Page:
State dodges new pension bullet

August 14, 2014

A unanimous Supreme Court today gave budget writers much needed good news when Justices rejected two union initiated pension lawsuits that could have added an additional $1.3 billion in new costs for the 2015-17 budget (state and local).

Writing perhaps the sweetest words lawmakers have heard recently from the Court, Justices said:

As in the companion case, we hold that the legislature reserved its right to repeal a benefit in the original enactment of that benefit and the enactment did not impair any preexisting contractual right . . . The legislature is allowed to condition its grant of pension enhancements using express language in the statutory provision that creates the right.

At issue in these cases is whether lawmakers had the legal right to make changes to what they said were conditional pension benefit increases.

The unions were challenging whether the statutory language used when granting pension gain-sharing and Cost of Living Adjustments (COLAs) actually gave lawmakers the right to condition these pension enhancements:

The legislature reserves the right to amend or repeal this section in the future and no member or beneficiary has a contractual right to receive this postretirement adjustment not granted prior to that time.

Here is how the Attorney General described the controversy in his brief:

Plaintiffs claim a contract right to billions of dollars in pension enhancements---money that could otherwise fund crucial needs from education to infrastructure repairs---based on a statute that explicitly barred any such right and said that it could be repealed at any time. Their argument misstates both the facts and the law, asking this Court to ignore plain statutory language, invade core legislative powers, and cripple state and local budgets . . .

When asking the Court to invalidate the Legislature's pension saving moves, the unions' brief said the proper solution would be to raise taxes to provide for the benefits:

The state estimates that by eliminating the UCOLA, it will save about $7.6 billion over 25 years, and $870 million in the 2011-13 biennium alone. Those savings will be reflected in lower employer contributions to Plan 1, a defined benefit plan funded by a combination of employer and employee contributions.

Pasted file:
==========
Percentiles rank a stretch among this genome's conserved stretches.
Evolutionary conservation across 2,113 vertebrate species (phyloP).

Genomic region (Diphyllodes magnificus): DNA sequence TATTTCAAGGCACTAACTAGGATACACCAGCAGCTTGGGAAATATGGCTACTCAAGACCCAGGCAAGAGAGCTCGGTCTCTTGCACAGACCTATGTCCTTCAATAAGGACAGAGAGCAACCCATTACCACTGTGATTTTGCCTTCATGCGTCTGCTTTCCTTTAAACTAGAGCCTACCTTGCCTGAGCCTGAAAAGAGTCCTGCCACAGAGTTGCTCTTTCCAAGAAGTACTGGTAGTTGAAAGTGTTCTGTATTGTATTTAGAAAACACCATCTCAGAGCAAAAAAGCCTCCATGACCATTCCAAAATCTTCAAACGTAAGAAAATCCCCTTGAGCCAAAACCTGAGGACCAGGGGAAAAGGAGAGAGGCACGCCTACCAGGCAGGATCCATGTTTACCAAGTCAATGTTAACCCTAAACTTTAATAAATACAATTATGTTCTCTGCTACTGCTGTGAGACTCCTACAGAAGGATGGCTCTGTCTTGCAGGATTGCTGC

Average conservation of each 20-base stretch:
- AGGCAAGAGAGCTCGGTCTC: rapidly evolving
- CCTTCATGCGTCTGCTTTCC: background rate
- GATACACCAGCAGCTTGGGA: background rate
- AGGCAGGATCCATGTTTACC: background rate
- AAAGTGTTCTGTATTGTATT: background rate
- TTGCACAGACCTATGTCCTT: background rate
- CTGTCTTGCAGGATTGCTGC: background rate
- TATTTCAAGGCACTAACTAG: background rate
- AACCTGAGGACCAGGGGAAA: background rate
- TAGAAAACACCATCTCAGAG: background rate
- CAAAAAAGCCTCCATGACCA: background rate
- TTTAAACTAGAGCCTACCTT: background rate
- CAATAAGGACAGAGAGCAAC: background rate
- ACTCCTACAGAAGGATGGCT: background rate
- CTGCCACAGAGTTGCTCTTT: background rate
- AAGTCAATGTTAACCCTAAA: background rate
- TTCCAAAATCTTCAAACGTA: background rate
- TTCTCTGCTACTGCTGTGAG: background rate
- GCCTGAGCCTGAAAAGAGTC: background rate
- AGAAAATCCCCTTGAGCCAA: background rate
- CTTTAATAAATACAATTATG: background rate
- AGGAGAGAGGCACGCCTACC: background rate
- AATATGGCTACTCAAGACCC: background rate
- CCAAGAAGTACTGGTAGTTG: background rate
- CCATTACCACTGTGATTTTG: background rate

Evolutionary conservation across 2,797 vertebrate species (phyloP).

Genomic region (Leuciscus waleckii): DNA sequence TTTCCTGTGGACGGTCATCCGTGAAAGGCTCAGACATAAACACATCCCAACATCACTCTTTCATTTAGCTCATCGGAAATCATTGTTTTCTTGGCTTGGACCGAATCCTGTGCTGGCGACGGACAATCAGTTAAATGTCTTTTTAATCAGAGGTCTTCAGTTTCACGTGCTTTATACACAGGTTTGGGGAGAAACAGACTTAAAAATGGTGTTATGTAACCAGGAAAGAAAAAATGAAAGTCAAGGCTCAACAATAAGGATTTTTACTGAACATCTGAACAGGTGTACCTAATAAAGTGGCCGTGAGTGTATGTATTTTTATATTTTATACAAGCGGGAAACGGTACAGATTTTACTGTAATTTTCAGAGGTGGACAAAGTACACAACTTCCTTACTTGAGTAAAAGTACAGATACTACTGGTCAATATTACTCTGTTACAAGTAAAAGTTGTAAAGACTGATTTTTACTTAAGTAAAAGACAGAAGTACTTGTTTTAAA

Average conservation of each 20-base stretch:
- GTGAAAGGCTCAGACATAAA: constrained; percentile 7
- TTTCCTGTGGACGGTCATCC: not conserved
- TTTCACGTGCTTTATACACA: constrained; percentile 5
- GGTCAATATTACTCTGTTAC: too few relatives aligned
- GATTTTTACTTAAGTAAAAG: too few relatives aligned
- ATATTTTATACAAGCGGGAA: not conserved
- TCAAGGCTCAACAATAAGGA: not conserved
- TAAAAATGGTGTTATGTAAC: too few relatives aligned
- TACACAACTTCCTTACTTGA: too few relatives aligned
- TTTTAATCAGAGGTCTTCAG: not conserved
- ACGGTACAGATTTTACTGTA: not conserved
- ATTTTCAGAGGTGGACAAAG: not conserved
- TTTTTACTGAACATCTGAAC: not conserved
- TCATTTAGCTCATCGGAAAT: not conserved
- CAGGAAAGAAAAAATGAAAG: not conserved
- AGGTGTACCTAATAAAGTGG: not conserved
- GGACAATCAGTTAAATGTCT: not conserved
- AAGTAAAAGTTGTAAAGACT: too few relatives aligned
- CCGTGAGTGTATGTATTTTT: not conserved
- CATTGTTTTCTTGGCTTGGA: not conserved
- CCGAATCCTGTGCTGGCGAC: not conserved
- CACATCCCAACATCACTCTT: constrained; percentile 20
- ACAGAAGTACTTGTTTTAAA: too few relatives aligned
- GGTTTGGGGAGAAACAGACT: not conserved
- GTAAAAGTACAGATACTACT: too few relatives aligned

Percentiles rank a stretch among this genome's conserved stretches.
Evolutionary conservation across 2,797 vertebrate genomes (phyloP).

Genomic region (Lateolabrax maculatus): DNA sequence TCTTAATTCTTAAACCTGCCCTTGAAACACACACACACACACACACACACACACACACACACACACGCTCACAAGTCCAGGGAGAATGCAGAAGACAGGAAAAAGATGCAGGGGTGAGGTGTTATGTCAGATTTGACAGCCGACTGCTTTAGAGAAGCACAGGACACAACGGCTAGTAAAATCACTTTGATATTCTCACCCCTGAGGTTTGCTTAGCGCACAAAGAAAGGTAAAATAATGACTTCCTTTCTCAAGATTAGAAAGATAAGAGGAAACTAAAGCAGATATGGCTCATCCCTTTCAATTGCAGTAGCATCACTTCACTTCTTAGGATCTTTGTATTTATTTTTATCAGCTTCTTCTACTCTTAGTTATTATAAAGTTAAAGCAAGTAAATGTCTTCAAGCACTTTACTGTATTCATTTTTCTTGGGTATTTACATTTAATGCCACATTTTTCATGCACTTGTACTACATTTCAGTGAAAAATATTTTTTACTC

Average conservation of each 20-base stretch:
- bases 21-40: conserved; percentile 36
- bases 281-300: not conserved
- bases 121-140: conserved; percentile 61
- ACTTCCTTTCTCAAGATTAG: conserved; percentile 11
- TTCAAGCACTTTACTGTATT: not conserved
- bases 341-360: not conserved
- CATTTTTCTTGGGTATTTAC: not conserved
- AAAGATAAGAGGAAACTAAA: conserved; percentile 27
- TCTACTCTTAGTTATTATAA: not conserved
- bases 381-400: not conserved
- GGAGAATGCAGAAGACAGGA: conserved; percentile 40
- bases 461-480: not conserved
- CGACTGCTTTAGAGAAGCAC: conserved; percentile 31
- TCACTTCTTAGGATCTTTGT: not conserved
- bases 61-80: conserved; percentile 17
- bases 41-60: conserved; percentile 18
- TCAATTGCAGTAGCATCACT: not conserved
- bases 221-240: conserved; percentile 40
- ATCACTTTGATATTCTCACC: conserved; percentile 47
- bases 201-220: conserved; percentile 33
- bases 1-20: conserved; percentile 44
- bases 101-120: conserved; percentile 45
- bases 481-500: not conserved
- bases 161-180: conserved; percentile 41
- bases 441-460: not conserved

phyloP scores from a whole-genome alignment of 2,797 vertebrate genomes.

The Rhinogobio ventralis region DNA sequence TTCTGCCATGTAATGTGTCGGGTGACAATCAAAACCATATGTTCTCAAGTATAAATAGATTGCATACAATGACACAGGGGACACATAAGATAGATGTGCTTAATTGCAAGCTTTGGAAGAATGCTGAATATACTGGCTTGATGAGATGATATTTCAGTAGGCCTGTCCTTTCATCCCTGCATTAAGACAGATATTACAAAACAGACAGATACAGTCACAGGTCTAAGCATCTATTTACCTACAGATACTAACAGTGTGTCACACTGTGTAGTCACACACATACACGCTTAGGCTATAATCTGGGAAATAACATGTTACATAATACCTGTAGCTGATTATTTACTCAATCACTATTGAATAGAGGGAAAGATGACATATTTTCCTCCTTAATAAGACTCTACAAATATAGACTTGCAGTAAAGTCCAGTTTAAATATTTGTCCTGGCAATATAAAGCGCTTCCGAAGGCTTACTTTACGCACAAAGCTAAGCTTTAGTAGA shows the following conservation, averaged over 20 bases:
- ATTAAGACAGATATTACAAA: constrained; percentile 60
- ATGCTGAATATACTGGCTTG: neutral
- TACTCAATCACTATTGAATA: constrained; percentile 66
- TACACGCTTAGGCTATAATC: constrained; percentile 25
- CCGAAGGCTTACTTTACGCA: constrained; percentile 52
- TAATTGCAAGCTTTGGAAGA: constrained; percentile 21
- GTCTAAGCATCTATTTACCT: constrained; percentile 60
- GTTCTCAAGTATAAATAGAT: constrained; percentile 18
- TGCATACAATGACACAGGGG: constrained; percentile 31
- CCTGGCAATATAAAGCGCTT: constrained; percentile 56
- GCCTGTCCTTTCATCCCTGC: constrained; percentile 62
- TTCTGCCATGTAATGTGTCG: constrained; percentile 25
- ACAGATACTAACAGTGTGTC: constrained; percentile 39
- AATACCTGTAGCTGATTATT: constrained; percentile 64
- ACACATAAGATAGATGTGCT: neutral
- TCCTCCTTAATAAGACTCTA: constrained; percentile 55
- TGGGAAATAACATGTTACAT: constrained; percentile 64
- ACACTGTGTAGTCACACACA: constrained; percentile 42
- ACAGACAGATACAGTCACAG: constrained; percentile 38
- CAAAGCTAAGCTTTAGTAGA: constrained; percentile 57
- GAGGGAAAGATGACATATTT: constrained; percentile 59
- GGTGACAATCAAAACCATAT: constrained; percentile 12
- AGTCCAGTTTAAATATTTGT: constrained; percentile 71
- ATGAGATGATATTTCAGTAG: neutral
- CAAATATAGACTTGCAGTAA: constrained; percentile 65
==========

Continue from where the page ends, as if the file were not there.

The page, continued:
In repealing the UCOLA, the State is doing more than merely 'call[ing] upon public employees to share in the sacrifices required of the state citizens to preserve crucial services.' The State is placing an unfair and disproportionate burden on a small group of largely retired persons. It is doing so by eliminating a benefit for which those largely retired individuals have clearly 'paid' in the form of employment services rendered. '[S]acrifices required of the state citizens' should be shared by all citizens through use of general revenue mechanisms.

While today's ruling is good news for budget writers all is not rosy when it comes to the state's pension outlook. Last month the state Pension Funding Council decided to approve a phased-in three biennia approach to addressing pension funding changes needed in response to increased life expectancy for government employees.

The decision to go with phased-in pension payments versus adopting the actuarially recommended rate was made without knowing the long-term costs. According to the State Actuary (emphasis added):

It's important to note that funding less than the long-term expectations (100% of Scale BB) will ultimately increase future required contributions should our assumptions prove accurate.  We have not captured the long-term impact of these funding shortfalls in this analysis.

The State Actuary made a very clear pitch on what was at stake:

Adopt recommended rate:

  • Actuary's best estimate of future pension costs

  • Opportunity to 'pre-fund' expected costs and maximize plan health

  • Does not manage budget impacts; may not be affordable for employers or Plan 2 members

  • Largest short-term budget impacts; opportunity for most-long term savings

Adopt phased-in:

  • Not consistent with best estimate calculation

  • Not fully prefunding the expected costs of the system under current funding policy; does not maximize plan health

  • Allows time to manage budget impacts

  • Smaller short-term budget impacts; higher long-term costs

Washington Policy Center recommends that effective state pension reform should be based on the following principles:

  • Do not skip any pension payments;

  • Close the current defined-benefit plan to new hires;

  • Direct all savings toward paying down unfunded pension liabilities;

  • Enroll new hires into a defined-contribution plan;

  • Constitutionally require the actuarially-recommended pension payment and require a supermajority vote to enact new benefits.

It is important to note there is no life expectancy impact on the funding ratio for defined-contribution plans.

The private sector has been moving steadily away from defined-benefit plans for decades, instead offering employees defined-contribution pensions that provide retirement payments to an employee’s pension while helping companies accurately project future pension costs.

Part of what has contributed to the state’s nearly $6 billion unfunded pension liability is that legislators and past governors have not made the required actuarial contributions over the past decade so that lawmakers could spend that money on other programs. Washington’s multi-billion dollar pension problem was not created overnight, so it will take time to pay off these unfunded liabilities. Thankfully the Supreme Court did not make the problem even worse today.

Additional Information
Legislature Considers Defined-contribution Pension Reform for Public Employees and Elected Officials
Total Debt Scorecard for Washington